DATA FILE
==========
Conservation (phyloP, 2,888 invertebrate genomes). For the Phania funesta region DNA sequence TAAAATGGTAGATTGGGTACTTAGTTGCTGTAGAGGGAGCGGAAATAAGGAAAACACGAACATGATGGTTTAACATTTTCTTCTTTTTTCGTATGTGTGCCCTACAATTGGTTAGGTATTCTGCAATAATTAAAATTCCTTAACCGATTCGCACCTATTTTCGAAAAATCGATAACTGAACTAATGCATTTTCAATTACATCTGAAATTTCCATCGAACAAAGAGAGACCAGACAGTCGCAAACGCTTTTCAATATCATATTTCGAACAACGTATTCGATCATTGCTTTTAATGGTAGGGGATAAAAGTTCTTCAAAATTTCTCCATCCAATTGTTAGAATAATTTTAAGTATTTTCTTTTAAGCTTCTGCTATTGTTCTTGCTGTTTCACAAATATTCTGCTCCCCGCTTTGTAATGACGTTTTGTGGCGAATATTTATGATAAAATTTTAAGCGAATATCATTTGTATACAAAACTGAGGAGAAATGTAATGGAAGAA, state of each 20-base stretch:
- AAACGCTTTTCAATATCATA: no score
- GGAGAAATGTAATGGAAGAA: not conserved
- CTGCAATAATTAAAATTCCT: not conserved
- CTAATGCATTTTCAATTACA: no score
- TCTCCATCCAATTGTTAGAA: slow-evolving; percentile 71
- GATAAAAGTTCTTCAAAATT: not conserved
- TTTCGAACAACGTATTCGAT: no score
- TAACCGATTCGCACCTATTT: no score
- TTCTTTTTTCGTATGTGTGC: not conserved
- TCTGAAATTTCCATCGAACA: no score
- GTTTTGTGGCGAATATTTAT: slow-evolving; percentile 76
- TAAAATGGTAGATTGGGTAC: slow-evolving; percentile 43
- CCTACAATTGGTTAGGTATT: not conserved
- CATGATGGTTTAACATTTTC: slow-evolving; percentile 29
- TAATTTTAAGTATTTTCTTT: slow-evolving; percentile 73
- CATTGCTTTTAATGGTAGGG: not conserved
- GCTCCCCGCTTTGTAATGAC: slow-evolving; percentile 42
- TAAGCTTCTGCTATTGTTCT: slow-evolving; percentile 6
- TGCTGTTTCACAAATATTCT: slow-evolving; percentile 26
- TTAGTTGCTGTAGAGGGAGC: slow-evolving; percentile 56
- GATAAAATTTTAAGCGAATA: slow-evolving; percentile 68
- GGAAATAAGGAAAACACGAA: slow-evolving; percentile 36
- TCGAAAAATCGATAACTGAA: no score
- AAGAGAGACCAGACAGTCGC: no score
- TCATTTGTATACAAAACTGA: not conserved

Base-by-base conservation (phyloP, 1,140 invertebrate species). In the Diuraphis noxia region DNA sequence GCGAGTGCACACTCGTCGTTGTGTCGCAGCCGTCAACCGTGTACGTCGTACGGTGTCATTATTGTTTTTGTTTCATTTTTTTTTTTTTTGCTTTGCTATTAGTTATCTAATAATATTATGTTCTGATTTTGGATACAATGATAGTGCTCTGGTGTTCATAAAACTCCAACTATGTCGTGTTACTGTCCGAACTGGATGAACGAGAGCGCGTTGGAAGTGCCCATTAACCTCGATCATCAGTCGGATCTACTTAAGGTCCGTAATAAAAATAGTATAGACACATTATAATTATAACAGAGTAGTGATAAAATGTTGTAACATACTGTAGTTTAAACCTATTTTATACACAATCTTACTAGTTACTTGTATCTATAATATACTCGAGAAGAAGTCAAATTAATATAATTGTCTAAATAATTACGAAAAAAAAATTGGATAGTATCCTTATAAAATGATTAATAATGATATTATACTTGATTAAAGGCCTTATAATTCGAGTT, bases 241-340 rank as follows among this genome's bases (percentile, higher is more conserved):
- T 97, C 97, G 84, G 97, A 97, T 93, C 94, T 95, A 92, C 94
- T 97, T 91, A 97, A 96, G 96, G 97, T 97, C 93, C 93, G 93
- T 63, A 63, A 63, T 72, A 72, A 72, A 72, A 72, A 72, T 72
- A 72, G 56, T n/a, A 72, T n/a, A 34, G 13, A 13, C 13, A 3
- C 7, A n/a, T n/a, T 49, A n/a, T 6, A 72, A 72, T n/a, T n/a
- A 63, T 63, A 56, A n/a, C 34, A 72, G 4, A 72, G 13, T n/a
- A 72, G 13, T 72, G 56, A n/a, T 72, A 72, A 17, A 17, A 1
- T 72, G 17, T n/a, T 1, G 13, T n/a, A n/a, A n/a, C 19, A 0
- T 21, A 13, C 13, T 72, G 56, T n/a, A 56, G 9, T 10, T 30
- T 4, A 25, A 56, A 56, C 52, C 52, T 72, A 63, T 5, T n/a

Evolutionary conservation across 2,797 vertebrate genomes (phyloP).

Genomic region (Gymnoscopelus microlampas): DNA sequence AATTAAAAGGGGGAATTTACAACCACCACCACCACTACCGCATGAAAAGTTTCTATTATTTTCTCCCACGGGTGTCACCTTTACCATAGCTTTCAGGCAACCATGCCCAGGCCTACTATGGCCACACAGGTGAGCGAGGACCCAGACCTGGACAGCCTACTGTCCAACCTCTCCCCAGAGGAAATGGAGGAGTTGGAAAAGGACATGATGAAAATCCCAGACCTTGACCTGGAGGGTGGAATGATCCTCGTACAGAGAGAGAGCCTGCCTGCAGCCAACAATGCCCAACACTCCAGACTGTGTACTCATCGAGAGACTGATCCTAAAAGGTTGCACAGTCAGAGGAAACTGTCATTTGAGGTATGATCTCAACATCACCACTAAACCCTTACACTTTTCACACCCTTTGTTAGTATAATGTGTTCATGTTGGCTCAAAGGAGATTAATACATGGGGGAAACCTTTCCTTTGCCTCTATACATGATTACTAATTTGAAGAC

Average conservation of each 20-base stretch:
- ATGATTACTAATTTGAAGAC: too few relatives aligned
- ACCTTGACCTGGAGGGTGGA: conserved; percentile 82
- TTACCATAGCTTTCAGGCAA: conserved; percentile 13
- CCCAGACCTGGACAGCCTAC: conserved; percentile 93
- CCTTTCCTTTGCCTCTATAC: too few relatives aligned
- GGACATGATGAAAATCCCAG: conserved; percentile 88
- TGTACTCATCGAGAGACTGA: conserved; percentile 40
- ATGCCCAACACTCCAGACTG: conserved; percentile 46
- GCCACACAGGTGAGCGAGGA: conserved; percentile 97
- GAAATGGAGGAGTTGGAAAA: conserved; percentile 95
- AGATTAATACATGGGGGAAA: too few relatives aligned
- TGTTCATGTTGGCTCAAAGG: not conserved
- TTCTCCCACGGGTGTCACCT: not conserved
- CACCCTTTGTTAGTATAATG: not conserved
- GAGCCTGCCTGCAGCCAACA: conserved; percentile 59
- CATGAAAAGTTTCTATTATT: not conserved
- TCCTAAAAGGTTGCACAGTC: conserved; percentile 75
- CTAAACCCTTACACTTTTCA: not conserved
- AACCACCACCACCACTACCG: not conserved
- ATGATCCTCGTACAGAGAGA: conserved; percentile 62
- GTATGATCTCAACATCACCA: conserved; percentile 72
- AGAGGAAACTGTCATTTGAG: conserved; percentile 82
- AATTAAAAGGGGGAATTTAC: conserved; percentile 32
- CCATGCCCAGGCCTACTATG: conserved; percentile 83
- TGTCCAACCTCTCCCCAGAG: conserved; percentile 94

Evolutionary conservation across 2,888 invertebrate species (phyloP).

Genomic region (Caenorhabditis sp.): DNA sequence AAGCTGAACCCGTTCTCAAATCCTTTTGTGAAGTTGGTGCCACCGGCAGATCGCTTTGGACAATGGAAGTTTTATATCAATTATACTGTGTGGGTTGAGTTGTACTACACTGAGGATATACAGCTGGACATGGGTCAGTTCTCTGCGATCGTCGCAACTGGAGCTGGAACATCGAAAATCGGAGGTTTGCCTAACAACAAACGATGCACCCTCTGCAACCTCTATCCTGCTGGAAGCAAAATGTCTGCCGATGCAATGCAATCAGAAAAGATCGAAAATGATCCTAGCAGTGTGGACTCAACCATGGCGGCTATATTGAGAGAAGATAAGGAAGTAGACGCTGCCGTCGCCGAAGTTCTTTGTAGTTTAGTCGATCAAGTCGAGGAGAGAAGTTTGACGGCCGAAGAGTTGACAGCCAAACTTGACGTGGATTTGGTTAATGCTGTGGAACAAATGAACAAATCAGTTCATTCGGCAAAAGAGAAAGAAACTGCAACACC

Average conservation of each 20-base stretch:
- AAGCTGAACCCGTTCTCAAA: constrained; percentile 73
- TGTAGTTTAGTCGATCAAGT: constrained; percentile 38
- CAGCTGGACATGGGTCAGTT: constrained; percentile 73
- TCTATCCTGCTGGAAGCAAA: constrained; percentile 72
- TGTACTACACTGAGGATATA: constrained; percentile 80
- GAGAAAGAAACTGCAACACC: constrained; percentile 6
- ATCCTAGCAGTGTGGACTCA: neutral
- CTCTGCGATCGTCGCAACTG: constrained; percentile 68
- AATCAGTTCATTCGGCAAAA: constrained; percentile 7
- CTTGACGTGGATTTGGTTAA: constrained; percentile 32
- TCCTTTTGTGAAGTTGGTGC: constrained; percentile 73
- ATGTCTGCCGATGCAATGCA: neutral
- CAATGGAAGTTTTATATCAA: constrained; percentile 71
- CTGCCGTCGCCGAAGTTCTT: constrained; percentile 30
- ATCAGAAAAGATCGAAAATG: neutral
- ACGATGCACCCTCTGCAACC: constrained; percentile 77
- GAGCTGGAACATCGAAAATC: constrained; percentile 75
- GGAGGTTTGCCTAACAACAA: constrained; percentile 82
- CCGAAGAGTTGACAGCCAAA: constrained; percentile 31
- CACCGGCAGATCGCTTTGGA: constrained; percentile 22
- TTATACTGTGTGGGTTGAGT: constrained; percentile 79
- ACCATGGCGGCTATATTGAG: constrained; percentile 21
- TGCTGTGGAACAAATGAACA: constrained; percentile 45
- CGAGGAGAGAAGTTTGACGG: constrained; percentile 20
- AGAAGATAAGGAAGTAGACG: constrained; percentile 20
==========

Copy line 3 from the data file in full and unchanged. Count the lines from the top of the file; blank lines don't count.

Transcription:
- GGAGAAATGTAATGGAAGAA: not conserved